Part 2: Analyzing the Credit Risk of the Biggest Oil Price Losing Economies
In Part 1 on our Country Risk Video & Blog Series, I explained how we can measure the impact of oil price drops on country risk from the perspective of S&P Capital IQ’s “Country Risk Intelligence and Surveillance Framework,” which takes structural, market and event indicators and aggregates them into a composite country risk rank.
Now, I would like to apply this framework to analyze the countries that were identified as “oil price losers” in a recent study by the IMF (International Monetary Fund), CIA and the CME Group -- each with a first order decline in GDP from anything between 1% for Bahrain to a staggering 25% for Libya.
So let’s take a look at our examination of the 22 biggest oil price losers.
This panel shows the analysis of our Country Risk Intelligence and Surveillance Framework as of September 22, 2015.
Now, let’s start with the countries that are considered least risky, despite the adverse impact from current oil prices: Canada, Norway and the US. While the oil price creates a challenging environment, in particular for energy-heavy countries like Canada and Norway, it is not considered a factor significant enough to lower the – so far – stellar opportunities for business operations in these countries.
Please keep in mind that this analysis is a holistic view on country risk, not on industry risk or the energy sector itself. Also, among these three countries, the US is the least affected because it is still, in aggregate, an oil importing country, and therefore, losses are largely balanced out by profits from low oil prices.
At the other end of the scale, somewhat surprisingly, is Venezuela with the lowest rank among all these oil country losers. This is because it undergoes a crisis from many different country risk aspects. First, the business environment is hostile and expropriation or transfer and convertibility risks are on the rise. Second, its sovereign risk is very high. And thirdly, the state’s revenues are severely impacted by current oil prices, leading to a reduction in social welfare, which has led to dissatisfaction of its population and social unrest. Altogether, this leads to the lowest country risk rank in this group, even below Yemen at the bottom of this list, which, at this stage, can be categorized as a failed state.
Another failed state in this list is Libya, which shows the most dramatic trend toward deterioration when looking at the event indicators. It is likely that this trend will affect the structural indicators soon if it cannot be reversed.
An interesting candidate in this list of countries is Iran, which, overall, scores somewhere in the middle. It is the only country with a somewhat ambiguous trend of geopolitical risk indicators. It has the most amount of positive trends (following the agreement on the use of nuclear energy and expected relief of sanctions), but this is partially offset by an almost equal number of negative trends that stems from, among other things, aggressive statements from the state’s religious leader. But note, that Iran now ranks higher – i.e. better – than Russia, where almost all indicators of country risk continue to go in one single direction: down.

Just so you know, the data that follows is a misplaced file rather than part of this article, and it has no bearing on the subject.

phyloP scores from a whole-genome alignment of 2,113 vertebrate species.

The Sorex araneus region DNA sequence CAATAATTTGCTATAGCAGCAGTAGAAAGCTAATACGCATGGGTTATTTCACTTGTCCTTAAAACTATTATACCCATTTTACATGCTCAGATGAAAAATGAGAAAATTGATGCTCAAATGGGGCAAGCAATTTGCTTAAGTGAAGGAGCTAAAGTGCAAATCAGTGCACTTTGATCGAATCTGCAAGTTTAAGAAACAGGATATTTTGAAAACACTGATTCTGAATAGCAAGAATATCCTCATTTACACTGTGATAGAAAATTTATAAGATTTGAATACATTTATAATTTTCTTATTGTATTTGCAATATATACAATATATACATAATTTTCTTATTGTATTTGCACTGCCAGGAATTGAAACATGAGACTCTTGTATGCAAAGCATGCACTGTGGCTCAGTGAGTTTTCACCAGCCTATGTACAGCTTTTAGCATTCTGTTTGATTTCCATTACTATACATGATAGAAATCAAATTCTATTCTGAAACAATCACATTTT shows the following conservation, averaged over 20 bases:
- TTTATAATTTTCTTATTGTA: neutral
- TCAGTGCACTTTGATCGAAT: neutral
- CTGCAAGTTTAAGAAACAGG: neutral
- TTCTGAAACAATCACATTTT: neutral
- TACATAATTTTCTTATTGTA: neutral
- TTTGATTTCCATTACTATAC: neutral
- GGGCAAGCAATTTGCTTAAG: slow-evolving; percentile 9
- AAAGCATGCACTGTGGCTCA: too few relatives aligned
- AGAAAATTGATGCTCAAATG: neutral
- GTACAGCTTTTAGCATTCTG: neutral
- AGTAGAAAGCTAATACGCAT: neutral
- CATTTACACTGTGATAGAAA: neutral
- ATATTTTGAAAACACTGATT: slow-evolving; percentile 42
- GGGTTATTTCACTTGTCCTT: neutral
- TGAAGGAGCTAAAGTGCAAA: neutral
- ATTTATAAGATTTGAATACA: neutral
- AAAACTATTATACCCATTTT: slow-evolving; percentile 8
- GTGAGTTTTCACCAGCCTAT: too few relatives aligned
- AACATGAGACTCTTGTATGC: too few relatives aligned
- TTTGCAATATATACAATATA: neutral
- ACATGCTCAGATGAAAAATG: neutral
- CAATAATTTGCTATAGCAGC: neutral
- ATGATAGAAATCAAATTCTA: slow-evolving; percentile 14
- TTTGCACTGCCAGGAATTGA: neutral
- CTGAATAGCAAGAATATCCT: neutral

To summarize, the countries that are most adversely affected by the current oil prices are very heterogeneous when it comes to their overall country risk assessment and the attribution of the oil price to these assessments. Country risk increases, in particular, for those countries that are not diversified and, therefore, heavily rely on the revenue from oil and gas exportation. The trend toward country risk deterioration is amplified wherever this is coupled with political instability, external sanctions or domestic unrest because of reduction in social welfare. Evidently, all of these geopolitical risks are often interconnected with low oil prices.
We hope that you found this analysis useful and that we can encourage you to think about a range of indicators for the assessments of country risk, your exposure to different countries and how such a framework can be applied in a limit-setting framework.
Hear Marcel speak about this framework in this video:
If you would like more information about S&P Capital IQ’s Country Risk Intelligence and Surveillance Panel or would like to be added to our mailing list, please contact us. And keep a look out for our future Credit Risk Videos and Webinars here and on our credit risk website.
 Eric Norland, CME Group, ‘The Geopolitical and Economic Consequences of Lower Oil Prices’, March 2015
 Lowercase nomenclature is used to differentiate S&P Capital IQ PD credit model scores from the ratings issued by Standard & Poor’s Ratings Services, which is analytically and editorially independent from S&P Capital IQ.